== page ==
When I moved to Orcas Island 3 years ago, I gave up shopping. Before that, I had been a huge recreational shopper. I stopped at a store on my way home from work 3 days out of every five and probably spent time on one of the weekend days in a Nordstrom's Rack, TJ MAXX, Marshall's, Target, Hobby Lobby or any other store where I could hunt for a good deal. I was so good at shopping that when a friend's role-playing game required us to create statistics for ourselves (because we were the characters) he let me choose shopping as one of my specialized skills and even let me choose high stats for it from the very beginning, which was a big deal because he was usually pretty adamant that we are much more average than we think we are.
But when I moved to Orcas, a world of other things to do opened up to me. Also, I had easy access to The Exchange to soothe what Jeffrey called the human need to acquire. This was combined with my growing awareness of sweatshops and the role they play in the good deals that I was getting. Giving away 2/3 of the stuff that I had bought while recreationally shopping when I sold my house before I moved to Orcas was also a nail in the coffin. Seeing all that stuff that I didn't need gathered in my backyard was alarming. Plus, I felt so free once it was all gone.
I was a little afraid that when I moved back to the mainland, I would revive my old habits. However, I seem to have done pretty well for myself. I've let my mom buy me a few staples for urban and Midwestern situations that my Pacific Northwest wardrobe couldn't handle. Also, I've found some pretty good local thrift stores, although to be honest, I've only been out "shopping" twice since I've been here.
So, while I was in TJ MAXX yesterday, I thought I'd test the waters. I gave myself permission to buy whatever good deals I could find. I began the spree with looking for some things that I knew I needed but wouldn't buy at a thrift store: a bra and flip flops. After that, I wandered around a little and flipped through some things but found that even with the permission to buy, I couldn't get excited. It was like stopping on sports or soap operas while flipping through the TV: I'm not even remotely interested.
I'm trying to figure out what could create such a marked change, not just in my behavior but in my desires. Anyone can change most behaviors - that just takes will power and a little help from friends. But my alcoholic friends all agree that even though they don't drink anymore, they would definitely like to.
John Perkins says in Let Justice Roll Down, "I didn’t drop gambling because anybody preached against it. That kind of push never works over the long haul. True Christian change works more like an old oak tree in the spring, when the new life inside pushes the old dead leaves that still hang on." I wonder if my loss of desire for shopping is the result of getting my life more in alignment with God's plan for me. As far as I can tell, that plan is leading me toward vows poverty and I have been taking one reluctant step at a time down that path for several years now. (My only hope is that God will let me keep gong so slowly that I never actually have to take those vows and can remain at least somewhat comfortable. Oh, I know that true peace will come of them but man, do I like the freedom of a little disposable income.) What if my attempts to follow this path are actually creating new life that is pushing the old dead leaves out?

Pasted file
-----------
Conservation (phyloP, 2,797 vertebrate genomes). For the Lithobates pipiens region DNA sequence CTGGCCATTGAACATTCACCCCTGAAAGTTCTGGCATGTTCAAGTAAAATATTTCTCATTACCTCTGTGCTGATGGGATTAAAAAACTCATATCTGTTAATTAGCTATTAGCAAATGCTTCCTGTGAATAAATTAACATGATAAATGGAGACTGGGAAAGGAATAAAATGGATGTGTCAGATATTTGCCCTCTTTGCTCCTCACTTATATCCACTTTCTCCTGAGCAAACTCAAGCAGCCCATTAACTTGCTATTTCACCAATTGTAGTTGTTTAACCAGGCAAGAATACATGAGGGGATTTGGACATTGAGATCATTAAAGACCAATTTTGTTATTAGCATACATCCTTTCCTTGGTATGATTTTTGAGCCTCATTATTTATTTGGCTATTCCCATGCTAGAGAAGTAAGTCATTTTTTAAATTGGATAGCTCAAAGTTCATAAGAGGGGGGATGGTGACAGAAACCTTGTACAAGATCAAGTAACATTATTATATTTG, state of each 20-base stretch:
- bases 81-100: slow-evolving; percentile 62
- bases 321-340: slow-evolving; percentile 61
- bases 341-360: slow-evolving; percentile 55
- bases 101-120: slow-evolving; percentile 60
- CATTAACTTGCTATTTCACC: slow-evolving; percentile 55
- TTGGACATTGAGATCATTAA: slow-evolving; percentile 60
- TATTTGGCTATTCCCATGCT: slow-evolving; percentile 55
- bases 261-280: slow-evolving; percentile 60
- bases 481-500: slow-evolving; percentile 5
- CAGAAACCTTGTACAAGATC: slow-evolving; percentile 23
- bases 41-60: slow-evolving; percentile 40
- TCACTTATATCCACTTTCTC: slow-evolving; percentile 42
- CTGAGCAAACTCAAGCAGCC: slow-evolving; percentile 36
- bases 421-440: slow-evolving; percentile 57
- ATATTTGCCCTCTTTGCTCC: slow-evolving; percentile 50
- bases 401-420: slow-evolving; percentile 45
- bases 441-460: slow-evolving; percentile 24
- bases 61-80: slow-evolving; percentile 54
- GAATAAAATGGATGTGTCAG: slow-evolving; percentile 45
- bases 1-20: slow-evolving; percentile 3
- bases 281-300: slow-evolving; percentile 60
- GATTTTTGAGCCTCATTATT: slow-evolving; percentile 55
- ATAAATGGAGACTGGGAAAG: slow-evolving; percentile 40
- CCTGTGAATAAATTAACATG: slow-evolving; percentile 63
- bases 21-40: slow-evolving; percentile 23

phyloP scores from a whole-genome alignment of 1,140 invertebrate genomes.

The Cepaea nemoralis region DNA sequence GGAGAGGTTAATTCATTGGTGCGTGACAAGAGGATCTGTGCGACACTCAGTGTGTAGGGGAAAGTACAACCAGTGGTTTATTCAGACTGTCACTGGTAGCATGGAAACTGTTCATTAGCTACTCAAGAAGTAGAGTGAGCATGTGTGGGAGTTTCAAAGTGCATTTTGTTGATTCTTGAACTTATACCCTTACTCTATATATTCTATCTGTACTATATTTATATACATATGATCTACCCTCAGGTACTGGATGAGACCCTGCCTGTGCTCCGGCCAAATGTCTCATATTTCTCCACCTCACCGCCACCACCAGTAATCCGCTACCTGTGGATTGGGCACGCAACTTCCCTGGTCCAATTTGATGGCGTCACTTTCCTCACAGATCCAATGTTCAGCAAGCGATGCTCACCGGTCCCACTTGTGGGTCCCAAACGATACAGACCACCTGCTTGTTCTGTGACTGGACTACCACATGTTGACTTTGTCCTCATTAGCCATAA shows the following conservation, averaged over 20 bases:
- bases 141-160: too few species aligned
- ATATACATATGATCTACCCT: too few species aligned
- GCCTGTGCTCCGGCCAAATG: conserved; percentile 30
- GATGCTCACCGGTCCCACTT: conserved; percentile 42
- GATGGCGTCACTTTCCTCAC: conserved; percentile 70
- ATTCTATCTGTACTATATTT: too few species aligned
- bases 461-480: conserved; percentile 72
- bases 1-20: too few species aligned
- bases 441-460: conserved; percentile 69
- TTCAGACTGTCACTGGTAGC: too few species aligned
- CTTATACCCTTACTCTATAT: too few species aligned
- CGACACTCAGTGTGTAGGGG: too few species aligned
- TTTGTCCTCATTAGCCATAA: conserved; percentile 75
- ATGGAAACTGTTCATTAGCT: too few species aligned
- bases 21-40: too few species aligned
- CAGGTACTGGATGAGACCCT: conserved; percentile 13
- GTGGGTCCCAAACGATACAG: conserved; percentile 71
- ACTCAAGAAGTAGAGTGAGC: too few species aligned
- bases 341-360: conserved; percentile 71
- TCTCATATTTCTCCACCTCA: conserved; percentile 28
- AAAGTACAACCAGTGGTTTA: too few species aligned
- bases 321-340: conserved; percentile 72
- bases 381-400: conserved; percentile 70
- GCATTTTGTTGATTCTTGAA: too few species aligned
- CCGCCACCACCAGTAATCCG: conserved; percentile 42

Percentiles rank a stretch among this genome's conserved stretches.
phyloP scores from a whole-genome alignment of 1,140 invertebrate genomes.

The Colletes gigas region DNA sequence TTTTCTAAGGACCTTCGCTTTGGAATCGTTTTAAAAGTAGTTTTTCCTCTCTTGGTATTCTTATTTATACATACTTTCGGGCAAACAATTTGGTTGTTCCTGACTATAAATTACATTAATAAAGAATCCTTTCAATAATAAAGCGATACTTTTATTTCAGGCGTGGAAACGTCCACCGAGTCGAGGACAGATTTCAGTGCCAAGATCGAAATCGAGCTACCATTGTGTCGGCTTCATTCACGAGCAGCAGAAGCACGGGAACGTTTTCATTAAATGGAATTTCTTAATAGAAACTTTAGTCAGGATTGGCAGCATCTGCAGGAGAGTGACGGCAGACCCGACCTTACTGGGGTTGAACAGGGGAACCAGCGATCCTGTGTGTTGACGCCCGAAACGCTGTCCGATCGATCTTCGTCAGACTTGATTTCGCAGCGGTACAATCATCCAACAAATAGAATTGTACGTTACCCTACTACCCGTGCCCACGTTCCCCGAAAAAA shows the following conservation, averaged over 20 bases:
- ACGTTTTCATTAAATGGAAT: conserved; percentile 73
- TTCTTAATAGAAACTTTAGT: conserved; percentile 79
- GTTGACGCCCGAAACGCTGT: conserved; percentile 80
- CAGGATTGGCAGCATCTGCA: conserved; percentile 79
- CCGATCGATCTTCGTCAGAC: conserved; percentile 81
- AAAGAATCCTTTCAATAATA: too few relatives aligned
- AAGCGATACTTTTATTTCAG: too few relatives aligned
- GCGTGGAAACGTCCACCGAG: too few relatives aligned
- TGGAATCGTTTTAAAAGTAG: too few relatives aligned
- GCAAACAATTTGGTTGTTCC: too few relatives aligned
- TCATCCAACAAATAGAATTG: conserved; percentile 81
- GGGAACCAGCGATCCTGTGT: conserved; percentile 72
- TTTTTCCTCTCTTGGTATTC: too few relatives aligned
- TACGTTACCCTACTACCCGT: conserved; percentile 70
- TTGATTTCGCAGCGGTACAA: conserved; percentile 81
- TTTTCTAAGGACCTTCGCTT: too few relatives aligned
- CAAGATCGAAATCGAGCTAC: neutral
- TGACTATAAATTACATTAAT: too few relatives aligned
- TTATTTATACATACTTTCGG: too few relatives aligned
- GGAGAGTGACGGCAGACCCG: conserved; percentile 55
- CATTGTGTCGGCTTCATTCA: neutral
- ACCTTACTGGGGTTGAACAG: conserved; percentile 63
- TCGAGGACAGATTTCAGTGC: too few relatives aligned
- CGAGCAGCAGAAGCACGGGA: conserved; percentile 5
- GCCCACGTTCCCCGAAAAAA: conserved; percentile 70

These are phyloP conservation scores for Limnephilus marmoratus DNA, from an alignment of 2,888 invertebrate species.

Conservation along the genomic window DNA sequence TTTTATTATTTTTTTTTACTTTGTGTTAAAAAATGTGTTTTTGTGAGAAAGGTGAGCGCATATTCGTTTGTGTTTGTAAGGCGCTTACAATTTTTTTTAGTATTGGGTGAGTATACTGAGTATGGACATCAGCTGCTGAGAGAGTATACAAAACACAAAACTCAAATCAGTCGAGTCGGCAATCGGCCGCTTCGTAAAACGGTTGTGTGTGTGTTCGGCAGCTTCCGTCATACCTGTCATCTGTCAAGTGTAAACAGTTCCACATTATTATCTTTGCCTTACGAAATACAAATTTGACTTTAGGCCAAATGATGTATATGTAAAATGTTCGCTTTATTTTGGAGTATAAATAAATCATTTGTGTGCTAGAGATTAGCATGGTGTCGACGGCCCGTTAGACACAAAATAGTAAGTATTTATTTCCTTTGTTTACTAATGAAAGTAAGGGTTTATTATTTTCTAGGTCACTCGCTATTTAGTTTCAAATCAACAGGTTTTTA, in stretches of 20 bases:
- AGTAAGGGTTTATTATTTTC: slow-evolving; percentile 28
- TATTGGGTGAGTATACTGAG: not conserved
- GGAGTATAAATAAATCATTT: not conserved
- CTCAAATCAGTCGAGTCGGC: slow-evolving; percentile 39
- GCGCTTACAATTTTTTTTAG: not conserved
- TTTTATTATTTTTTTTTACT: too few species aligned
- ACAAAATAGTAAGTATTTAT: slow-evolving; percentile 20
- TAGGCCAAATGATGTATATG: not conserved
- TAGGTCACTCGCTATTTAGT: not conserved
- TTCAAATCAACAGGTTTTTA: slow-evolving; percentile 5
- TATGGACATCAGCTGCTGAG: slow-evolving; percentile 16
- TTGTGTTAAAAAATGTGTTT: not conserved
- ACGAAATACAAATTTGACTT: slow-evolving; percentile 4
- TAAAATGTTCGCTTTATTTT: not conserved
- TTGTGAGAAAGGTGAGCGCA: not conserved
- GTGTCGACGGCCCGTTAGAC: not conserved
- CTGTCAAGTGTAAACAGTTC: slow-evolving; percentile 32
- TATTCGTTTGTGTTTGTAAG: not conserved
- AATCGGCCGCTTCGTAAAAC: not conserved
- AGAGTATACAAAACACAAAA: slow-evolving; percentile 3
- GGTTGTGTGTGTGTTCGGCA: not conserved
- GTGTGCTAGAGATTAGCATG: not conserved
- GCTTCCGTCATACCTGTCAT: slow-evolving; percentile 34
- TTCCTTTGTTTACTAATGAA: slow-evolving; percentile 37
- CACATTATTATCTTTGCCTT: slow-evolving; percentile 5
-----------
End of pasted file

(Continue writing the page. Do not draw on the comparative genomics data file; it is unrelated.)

What would that new life be? Deeper relationships with people. Reconnected relationships with people I thought I'd lost. Peace about my divorce and a new stability to meet new challenges with. A church where people speak my language even if they don't say the same things. A job that gives me a chance to practice my book knowledge and observe theories in action all around me. A schedule with a pace that allows me time for leisure and spontaneous interaction with other people.
I floated this idea by Pastor Daniel at our lunch today and he acted a little bit like he'd never heard the premise before: that we begin to want the things God wants for us once we begin being obedient. I had credited "they" with the theory and he wanted me to get specific about who "they" were. I was slightly flustered because I'm so self-centered that I forget that other people don't have the same idea vocabulary as I do. I fished around in my head and pulled out that John Perkins quote. It was a good save since Daniel has much reverence for JP. However, on the El on the way home after class tonight, I read this in Don Miller's Blue Like Jazz:
Ultimately, we do what we love to do. I lik to think that I do things for the right reasons, but I don't. I do things because I do or don't like doing them. Because of sin, because I am self-addicted, living in the wreckage of the fall, my body, my heart and my affections are prone to love things that kill me. Tony says that Jesus gives us the ability to love the things we should love, the things of Heaven. Tony says that when people who follow Jesus love the right things, they help create God's kingdom on earth, and that is something beautiful.
When I read the book for the first time, I wrote this in the margin, "Christ persuades us to love doing good things or as I align myself with God's will I begin to love doing good things."
Woohoo! Let's hear it for consistency! Let's also give a great big huzzah for the potential that I might actually have been right about something, anything, two years ago and that I might be reaping the benefits of it now. Pretty cool, huh.